California remains one of the most earthquake-prone regions in the United States, according to a 2017 U.S. Geological Survey, or USGS, forecast that shows the impact of both induced and natural earthquakes.
The forecast highlights the nation’s most vulnerable regions and provides safety information for those at most risk. Earthquakes typically have recurrence times around 100 to 200 years. Under this assumption, the USGS can perform 30-year probability studies to calculate the chance that an earthquake occurs in a specific area within the next 30 years in addition to the hazard lists, according to Mark Petersen, leader of the USGS National Seismic Hazard Mapping project.
“The probability is pretty likely that you’ll have one somewhere in the San Andreas Fault system — Hayward, Rodgers Creek across the Bay too — several different earthquakes that could rupture in that area,” Petersen said. “There’s a 70 percent chance of a magnitude 6.8 earthquake hitting the Bay Area in the next 30 years.”
Induced earthquakes are triggered by human activity, primarily disposal of wastewater by injection into underground wells. The fluid buildup causes changes in pressure that weaken a fault over time.
According to the USGS forecast, these induced earthquakes have been observed in California, but don’t significantly change the hazard level, which is already high due to frequent natural earthquakes. The sheer number of faults in California that produce natural earthquakes overwhelm the effects of induced earthquakes, according to Petersen.
The Hayward Fault, a member of the San Andreas Fault system that runs through California, extends along the foot of the East Bay hills in Berkeley and underneath Memorial Stadium. The last major earthquake along the Hayward fault occurred in 1868. The 1868 quake had a 6.8 magnitude and caused significant damage to the Bay Area.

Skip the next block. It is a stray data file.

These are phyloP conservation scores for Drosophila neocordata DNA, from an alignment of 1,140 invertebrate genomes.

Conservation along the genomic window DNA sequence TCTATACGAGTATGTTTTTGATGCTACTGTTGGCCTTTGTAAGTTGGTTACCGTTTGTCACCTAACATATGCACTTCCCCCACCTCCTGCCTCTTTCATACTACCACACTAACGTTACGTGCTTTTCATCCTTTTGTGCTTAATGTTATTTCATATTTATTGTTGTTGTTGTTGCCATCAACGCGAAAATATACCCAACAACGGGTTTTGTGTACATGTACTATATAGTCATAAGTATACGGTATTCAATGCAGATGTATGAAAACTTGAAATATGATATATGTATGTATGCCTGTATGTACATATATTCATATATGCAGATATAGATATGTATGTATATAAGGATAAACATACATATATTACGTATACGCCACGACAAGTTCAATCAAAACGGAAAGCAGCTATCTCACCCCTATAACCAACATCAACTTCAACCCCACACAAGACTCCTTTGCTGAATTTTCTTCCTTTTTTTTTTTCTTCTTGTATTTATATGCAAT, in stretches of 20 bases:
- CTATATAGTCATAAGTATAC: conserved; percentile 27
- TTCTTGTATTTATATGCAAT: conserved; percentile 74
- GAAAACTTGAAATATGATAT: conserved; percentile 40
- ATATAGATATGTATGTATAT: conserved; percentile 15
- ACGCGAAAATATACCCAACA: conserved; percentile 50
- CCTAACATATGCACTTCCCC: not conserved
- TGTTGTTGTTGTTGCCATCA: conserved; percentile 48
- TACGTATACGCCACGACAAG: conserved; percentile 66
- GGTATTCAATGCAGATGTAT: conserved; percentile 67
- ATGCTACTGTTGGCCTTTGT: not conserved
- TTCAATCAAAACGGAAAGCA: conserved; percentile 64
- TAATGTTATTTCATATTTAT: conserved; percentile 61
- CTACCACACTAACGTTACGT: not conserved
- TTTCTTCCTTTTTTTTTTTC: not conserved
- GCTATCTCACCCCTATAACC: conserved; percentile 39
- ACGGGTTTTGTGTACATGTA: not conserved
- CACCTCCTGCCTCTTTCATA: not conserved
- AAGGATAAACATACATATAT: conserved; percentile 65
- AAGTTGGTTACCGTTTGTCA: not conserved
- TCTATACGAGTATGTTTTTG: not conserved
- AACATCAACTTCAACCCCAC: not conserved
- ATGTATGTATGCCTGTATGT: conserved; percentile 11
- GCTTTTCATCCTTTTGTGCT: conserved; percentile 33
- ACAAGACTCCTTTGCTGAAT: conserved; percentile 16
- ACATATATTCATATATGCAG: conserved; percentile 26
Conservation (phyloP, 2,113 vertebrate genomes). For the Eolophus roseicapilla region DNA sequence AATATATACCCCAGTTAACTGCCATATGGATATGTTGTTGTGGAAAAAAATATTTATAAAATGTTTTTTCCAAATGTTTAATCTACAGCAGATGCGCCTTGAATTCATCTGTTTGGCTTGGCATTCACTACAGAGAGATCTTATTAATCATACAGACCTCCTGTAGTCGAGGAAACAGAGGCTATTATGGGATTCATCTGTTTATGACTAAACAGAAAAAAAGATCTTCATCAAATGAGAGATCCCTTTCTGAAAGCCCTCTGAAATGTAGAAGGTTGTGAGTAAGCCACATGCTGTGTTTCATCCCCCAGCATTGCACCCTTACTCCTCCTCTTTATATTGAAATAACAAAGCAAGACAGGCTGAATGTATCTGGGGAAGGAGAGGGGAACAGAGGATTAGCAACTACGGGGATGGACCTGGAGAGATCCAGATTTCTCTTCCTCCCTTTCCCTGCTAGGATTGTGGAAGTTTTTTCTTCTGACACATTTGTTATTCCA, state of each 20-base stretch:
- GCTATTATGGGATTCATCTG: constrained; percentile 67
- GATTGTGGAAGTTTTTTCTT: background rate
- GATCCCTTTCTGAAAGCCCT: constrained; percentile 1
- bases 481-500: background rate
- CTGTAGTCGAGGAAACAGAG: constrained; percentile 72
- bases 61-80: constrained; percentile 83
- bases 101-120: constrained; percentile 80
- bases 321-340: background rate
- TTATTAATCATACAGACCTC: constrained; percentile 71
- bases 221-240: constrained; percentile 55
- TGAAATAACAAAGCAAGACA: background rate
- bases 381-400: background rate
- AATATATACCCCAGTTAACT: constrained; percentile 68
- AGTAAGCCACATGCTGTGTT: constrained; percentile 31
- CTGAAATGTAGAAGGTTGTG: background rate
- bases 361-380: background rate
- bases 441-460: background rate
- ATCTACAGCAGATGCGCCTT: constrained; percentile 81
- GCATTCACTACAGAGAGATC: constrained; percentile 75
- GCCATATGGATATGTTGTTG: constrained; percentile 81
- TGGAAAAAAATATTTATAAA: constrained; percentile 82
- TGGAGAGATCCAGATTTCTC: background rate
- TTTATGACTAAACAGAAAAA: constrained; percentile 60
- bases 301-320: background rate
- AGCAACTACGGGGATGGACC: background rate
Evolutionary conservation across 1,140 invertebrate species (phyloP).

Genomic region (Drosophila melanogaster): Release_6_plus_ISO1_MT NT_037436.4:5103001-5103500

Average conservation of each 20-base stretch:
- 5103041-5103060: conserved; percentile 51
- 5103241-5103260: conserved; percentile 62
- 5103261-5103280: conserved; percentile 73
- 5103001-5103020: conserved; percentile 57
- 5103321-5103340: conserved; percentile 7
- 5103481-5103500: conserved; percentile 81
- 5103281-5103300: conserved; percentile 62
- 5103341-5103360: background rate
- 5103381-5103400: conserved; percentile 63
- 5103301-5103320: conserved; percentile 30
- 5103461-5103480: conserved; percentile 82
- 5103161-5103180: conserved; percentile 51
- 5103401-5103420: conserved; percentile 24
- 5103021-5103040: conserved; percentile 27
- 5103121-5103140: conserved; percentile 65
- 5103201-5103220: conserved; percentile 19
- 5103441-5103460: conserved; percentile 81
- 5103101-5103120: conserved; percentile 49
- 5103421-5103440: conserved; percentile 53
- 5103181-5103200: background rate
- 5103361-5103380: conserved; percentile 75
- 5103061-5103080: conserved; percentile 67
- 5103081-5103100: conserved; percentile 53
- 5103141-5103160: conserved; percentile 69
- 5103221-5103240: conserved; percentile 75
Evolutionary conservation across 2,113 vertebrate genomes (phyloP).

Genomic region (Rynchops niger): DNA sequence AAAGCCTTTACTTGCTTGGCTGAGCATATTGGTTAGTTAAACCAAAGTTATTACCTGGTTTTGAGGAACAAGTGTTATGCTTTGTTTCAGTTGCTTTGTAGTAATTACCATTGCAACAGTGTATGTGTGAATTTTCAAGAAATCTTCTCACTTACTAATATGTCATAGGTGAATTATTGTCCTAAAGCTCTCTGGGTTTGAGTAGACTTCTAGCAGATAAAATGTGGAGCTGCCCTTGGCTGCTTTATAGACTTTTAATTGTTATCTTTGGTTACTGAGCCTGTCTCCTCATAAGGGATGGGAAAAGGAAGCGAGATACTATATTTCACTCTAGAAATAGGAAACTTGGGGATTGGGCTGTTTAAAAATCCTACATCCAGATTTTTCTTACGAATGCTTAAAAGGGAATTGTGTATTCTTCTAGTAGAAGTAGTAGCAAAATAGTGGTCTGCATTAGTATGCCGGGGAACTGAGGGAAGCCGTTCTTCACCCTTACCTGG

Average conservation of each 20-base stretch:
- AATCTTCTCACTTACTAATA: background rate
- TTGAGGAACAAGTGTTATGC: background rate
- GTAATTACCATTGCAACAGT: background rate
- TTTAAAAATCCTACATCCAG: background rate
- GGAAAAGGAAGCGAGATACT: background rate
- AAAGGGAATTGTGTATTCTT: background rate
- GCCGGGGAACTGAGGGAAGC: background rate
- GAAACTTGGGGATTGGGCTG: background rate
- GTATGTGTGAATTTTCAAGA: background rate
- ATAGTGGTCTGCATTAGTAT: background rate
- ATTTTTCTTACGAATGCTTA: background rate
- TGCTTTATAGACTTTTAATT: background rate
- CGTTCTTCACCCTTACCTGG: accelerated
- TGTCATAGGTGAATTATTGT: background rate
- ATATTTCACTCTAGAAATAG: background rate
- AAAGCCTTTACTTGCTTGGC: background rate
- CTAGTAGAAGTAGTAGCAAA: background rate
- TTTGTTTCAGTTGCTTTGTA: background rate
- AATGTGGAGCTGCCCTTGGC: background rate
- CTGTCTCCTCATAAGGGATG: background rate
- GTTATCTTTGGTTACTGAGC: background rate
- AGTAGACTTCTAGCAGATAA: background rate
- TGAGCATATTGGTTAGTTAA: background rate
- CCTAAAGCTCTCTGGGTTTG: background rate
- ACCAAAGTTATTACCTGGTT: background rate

UC Berkeley has already taken measures in preparation for the big quake. According to the campus’s SAFER program’s website, a program implemented in 1997 to improve structurally vulnerable buildings on campus, buildings such as Barrows Hall, Haas Pavilion, Doe Library and Latimer Hall were retrofitted or made more structurally resistant to seismic activity. These improvements have reduced safety risks for students and faculty by 50 percent.
“The need to be prepared for earthquakes here in Berkeley has never been greater,” said Grace Kang, spokesperson for Pacific Earthquake Engineering Research Center, or PEER.
PEER is a research center headquartered at UC Berkeley that consists of five UC schools and five non-UC schools along the west coast. Its primary research objective is to develop tools that evaluate the impact of earthquakes on the community and economy, according to the PEER website.
“People need to have earthquake kits ready,” said Kang. “They must learn how to duck, take cover and hold on.”
Contact Carina Zhao at [email protected].